DETROIT — Chrysler Corp. reported its third straight quarterly profit of more than $1 billion--a sevenfold increase from a year ago--but Friday's upbeat news was clouded by threats of higher interest rates and an emerging view that auto industry profits might be nearing a peak.
These worries were expressed by bearish investors who pushed Chrysler's stock price down sharply even though the company's second-quarter earnings of $1.04 billion are the third-best quarterly results in its history.
"It was a very solid performance, but it was overshadowed by worry about the economy and future earnings," said Nicholas Loboccaro, analyst for Bear Stearns & Co. in New York.
The earnings, equal to $2.77 a share, are on revenue of $15.8 billion for the quarter ended June 30. A year ago, the No. 3 auto maker earned $135 million, or 35 cents a share, on sales of $12.5 billion.
The performance was slightly above Wall Street expectations, but nervous investors sold Chrysler stock nevertheless. It closed down $1.25 at $56.25 in New York Stock Exchange trading Friday.
General Motors Corp. is expected Tuesday to report improved earnings of more than $2 billion as a result of recovered production from a costly strike earlier this year. On Wednesday, Ford Motor Co. is likely to report relatively flat profits of about $1.5 billion, reflecting costs related to some new model introductions.
Auto sales, a major gauge of the economy's health, were surprisingly strong in the first six months of 1996. But they could be hurt by any increase in interest rates, which would raise the cost of auto loans and leases to consumers and make dealers skittish about ordering cars.
Profit margins could be further squeezed by increasing competition in trucks--particularly high-profit minivans, sport-utility vehicles and large pickups--even as demand for some of those pricey vehicles may finally be slackening.
For such reasons, some experts say the auto industry could be nearing a cyclical peak.
Chrysler, however, argues that projections of a dive in auto sales are overblown. To underscore its point, the company Friday increased its estimate for 1996 car and truck sales by 100,000 vehicles to 15.2 million.
The economy should continue on a course of slow growth into next year, said Chrysler economist Van Bussmann. He said he sees no sign of inflation and does not expect the Federal Reserve Board to raise interest rates any time soon.
Although sales of some categories of trucks have begun to cool from their earlier torrid pace, Chrysler--by far the most heavily dependent of the Big Three on truck sales--projects that truck demand will continue to grow among affluent baby boomers.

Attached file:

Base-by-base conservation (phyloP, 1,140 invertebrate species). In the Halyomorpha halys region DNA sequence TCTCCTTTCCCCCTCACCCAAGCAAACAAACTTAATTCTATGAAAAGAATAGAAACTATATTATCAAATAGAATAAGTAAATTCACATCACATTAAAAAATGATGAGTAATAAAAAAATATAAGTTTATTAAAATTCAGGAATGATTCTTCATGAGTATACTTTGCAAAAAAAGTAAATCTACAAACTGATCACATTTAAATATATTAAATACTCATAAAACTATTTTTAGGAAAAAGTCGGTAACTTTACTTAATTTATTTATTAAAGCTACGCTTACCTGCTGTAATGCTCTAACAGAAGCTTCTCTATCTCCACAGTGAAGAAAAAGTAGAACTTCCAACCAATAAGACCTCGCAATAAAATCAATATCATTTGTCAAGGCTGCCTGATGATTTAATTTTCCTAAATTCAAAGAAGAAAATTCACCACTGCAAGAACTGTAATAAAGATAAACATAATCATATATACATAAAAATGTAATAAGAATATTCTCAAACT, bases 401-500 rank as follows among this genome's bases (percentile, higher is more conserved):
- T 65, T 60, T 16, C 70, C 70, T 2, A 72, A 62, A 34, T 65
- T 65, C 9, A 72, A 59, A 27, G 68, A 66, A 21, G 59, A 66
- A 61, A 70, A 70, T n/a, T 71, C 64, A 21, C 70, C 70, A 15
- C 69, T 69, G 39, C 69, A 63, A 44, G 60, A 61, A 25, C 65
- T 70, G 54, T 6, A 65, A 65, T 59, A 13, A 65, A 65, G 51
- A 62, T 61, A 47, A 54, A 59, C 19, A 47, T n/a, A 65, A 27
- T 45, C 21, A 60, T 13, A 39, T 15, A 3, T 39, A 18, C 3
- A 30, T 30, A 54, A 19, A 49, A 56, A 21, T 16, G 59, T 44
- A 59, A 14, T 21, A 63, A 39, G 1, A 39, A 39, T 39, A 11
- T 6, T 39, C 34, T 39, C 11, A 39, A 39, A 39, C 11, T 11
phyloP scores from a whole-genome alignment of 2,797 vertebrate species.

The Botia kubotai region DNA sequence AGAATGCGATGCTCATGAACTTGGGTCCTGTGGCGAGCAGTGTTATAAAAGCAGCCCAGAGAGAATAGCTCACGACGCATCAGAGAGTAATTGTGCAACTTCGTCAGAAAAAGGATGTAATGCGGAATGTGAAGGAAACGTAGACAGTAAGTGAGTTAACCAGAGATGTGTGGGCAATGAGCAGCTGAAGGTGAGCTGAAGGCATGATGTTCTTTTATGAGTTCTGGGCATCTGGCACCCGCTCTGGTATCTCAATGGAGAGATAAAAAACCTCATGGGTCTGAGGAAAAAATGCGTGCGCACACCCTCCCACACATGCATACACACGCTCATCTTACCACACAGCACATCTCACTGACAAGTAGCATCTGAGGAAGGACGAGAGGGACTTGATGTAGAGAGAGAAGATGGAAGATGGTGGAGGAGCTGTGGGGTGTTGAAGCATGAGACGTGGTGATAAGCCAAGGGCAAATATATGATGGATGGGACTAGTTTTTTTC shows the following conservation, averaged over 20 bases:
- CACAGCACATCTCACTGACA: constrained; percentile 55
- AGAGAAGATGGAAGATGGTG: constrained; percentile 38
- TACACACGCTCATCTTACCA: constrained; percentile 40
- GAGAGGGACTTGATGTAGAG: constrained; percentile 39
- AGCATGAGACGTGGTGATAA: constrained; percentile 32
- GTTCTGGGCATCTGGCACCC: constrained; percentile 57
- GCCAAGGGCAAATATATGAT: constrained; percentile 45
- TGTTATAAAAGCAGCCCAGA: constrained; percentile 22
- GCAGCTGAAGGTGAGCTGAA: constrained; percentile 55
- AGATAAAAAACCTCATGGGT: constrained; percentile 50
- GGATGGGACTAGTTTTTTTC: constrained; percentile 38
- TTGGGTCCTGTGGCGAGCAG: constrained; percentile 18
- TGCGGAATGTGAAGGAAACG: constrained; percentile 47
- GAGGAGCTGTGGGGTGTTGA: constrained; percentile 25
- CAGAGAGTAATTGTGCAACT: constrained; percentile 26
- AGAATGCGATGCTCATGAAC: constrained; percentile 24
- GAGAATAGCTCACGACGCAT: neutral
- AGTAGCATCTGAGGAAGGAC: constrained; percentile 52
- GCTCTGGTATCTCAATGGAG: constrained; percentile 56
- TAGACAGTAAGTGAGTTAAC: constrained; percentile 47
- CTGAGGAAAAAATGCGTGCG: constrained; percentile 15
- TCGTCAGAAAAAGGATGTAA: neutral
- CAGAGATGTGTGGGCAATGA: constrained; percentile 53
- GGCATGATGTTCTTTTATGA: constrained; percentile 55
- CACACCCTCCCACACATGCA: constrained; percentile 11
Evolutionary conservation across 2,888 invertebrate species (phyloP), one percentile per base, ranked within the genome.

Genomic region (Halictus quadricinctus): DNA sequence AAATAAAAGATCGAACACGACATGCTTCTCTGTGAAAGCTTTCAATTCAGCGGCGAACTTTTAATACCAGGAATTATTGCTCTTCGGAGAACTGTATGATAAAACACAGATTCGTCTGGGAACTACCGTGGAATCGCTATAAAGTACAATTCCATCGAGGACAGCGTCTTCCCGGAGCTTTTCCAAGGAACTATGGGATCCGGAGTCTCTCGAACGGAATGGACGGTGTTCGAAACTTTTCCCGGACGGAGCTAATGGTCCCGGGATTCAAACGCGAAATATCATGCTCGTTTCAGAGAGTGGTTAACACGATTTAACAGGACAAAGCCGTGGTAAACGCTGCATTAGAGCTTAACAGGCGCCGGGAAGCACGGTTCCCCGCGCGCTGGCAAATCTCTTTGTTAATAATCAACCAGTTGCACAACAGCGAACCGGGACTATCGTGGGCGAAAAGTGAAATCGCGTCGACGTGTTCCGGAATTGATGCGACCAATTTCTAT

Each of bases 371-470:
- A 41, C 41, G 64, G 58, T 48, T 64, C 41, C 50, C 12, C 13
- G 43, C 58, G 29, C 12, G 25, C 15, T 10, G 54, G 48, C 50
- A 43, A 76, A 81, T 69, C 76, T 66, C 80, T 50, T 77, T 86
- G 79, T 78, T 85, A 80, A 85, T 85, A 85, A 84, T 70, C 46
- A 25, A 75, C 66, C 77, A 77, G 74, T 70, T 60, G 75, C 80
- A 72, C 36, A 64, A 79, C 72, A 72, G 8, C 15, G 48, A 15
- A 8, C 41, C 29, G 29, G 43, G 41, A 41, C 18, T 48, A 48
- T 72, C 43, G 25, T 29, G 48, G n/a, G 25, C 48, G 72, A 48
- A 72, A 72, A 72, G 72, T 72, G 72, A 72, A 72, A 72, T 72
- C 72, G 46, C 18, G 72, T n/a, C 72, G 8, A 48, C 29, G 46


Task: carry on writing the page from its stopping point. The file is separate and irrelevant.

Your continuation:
Trucks, including Jeeps, minivans and pickup trucks, account for two-thirds of Chrysler's sales. But the auto maker insists it is not overly concerned with the proliferation of new rival models.
"We continue to break bottlenecks in production and sell everything we make," said James Holden, vice president of sales and marketing.
A measure of the popularity of Chrysler's products is the company's ability to keep rebates and other incentives in check. Its average rebate was $625 per vehicle for the second quarter, down from $1,035 a year ago. Many of its top-selling models, such as its minivans, carry no rebates.
In contrast, Ford recently raised its incentives on a broad range of vehicles. Its Windstar and Mercury Villager minivans offer $1,500 rebates, and the new Taurus sedan carries a $1,000 cash-back incentive.
Chrysler's market share has risen to 16.7%, up 2 percentage points since the beginning of the year. The auto maker says it expects to hold most of the gain this year.
The company reported $7.5 billion in cash reserves and said it has spent more than $1.1 billion to repurchase its stock this year. It plans to buy an additional $900 million worth this year.
The second-quarter earnings include a $101-million gain on the sale of two defense units and a $65-million charge for a write-down of Thrifty Rent-A-Car System, which it hopes to sell this year. Year-ago earnings included a $232-million charge related to production changes at one of its factories.
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Although Chrysler's earnings topped $1 billion for the third consecutive quarter, analysts caution that the auto industry may be in for rocky times. A look at the No. 3 auto maker's earnings since the first quarter of 1994, in billions.
Sources: Bloomberg Business News, Times Reports
Researched by JENNIFER OLDHAM / Los Angeles Times